A long call condor consists of four different call options of the same expiration. The strategy is constructed of 1 long in-the-money call, 1 short higher middle strike in-the-money call, 1 short middle out-of-money call, 1 long highest strike out-of-money call.
An alternative way to think about this strategy is an in-the-money bull call spread (debit spread) coupled with an out-of-the money bear call spread (credit spread) with the bear call spread at higher strikes than the bull call spread.
The long call condor investor is normally looking for little or no movement in the underlying.
This strategy profits if the underlying security is between the two short call strikes at expiration.
Anticipating minimal price movement in the underlying during the lifetime of the options.
This strategy is a variation of the long call butterfly.
Instead of a body and two wings, the body has been split into two different (short call) strikes so that there are two shoulders in the middle and two wingtips outside the shoulders.
In all circumstances the maximum loss is limited to the net debit paid (assuming the distances between all four strikes prices are equal). The maximum loss would occur should the underlying be below the lowest long call strike at expiration or at or above the highest long call strike. At the lowest strike all the options would expire worthless, and the debit paid to initiate the position would be lost. At expiration, all the options above the highest strike would be in-the-money and the resulting profits and losses would offset.
The maximum gain would occur if the underlying security is between the two short call strikes at expiration. In that case, the lower strike long call is worth its maximum value. The profit would be the difference between the strikes less the premium paid to initiate the position.
The potential profit and loss are both limited. In essence, a long call condor at expiration has a minimum value of zero and a maximum value equal to the distance between the strike prices. An investor who buys a long call condor pays a premium somewhere between the minimum and maximum value and profits if the condor’s value moves toward the maximum payoff as expiration approaches.
There are two breakeven points. This strategy breaks even if at expiration the underlying security is above the lower long call strike plus the amount of premium paid to initiate the position or if the underlying is below the highest long call strike less the premium paid.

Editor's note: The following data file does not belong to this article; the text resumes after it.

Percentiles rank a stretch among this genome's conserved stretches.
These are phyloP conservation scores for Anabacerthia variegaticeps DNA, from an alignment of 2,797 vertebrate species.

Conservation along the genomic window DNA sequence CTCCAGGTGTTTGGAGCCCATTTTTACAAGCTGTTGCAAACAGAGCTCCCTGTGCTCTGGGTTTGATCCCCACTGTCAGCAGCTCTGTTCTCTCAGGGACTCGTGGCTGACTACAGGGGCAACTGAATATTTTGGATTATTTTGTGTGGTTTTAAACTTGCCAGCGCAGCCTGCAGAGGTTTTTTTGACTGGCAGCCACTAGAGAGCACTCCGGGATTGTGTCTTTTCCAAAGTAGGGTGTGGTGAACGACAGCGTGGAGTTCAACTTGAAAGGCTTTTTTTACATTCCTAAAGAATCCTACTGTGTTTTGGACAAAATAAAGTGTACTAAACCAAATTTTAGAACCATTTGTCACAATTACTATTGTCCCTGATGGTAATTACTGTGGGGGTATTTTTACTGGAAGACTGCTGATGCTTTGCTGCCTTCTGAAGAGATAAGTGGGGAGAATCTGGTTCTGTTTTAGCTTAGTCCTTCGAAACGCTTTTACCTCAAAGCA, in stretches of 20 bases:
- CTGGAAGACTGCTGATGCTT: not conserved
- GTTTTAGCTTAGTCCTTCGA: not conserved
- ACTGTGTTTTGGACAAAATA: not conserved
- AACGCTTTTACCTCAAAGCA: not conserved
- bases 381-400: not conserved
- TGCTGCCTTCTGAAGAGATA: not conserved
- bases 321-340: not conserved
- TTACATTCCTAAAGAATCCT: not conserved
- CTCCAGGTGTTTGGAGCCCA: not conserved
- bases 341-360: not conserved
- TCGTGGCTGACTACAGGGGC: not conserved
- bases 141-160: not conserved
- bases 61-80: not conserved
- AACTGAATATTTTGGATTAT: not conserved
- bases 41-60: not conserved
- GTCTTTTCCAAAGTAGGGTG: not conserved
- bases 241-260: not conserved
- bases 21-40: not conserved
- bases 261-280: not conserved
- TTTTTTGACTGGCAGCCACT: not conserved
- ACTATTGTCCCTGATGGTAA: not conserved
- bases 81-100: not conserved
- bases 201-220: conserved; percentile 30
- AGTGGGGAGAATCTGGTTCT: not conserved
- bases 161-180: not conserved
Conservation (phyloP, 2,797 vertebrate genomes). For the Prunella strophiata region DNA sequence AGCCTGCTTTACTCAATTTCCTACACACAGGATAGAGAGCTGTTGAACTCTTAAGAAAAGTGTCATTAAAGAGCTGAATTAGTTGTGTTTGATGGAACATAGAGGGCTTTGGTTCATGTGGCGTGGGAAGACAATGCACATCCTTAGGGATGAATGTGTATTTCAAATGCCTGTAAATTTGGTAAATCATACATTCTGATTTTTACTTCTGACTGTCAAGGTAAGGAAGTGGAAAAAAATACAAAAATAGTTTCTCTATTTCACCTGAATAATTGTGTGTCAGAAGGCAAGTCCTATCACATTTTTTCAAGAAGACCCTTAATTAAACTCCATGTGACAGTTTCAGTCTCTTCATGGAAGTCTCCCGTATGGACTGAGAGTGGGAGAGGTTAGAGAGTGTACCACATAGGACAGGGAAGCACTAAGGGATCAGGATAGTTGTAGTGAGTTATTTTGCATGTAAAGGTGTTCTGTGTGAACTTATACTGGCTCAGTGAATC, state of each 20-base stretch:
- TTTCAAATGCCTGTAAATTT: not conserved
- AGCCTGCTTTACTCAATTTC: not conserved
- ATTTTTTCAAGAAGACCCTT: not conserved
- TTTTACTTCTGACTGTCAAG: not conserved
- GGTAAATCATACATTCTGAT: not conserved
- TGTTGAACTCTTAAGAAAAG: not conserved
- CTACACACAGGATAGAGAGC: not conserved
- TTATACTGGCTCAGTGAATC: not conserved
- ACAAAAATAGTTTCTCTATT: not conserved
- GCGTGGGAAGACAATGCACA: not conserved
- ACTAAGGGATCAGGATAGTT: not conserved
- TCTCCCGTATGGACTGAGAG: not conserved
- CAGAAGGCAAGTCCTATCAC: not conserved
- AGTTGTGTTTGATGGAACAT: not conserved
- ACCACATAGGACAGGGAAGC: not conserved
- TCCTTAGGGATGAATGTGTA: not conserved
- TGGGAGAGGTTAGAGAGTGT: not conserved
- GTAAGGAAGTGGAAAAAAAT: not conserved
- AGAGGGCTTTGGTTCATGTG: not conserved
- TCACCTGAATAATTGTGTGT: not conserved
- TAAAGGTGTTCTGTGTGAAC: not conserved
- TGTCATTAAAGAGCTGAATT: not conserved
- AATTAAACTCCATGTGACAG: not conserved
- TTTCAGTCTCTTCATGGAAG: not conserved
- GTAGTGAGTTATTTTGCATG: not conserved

Downside breakeven = lowest long call strike + premium paid
Upside breakeven = highest long call strike – premium paid
All other things being equal, an increase in implied volatility if the underlying is between the two short strikes when established would have a negative impact on this strategy. As with most strategies however, the impact of implied volatility changes will depend on strike selection relative to the stock price when the position is established.
All other things being equal, the passage of time will have a positive impact on this strategy.
In the case of American style options, the short options that form the body of the long call condor are subject to assignment at any time. Should early assignment occur on the short call options, the investor can exercise the appropriate long option but may be required to borrow or finance stock for one business day. The resulting position from an assignment on both short calls may still result in a net short stock position. Investors can avoid an assignment by closing out their position if the short calls appear to be candidates for an early exercise.
Be aware of situations where the underlying is involved in a restructuring or capitalization event, such as a merger, takeover, spin-off or special dividend, as that could completely upset typical expectations regarding early exercise of options on the security.
Investors face an uncertainty when the underlying trades above both short call strikes but below the highest long call strike. In this case, the investor is likely to be assigned on both short calls resulting in a short position that is unhedged following expiration. Investors in this case would be subject to an adverse move the next business day.
One important consideration of the long call condor is assignment risk. If the underlying is above both short call strikes yet below the highest long call strike, an assignment would result in both short calls delivering stock yet only one of the long calls being exercised. Thus, the investor would end up net short the underlying.
Another consideration for the long call condor is commission charges. As there are four different contracts traded, that may entail four separate commission charges to establish the position and four additional commission charges if the trade is closed prior to expiration. Investors should understand their commission costs before entering into this transaction.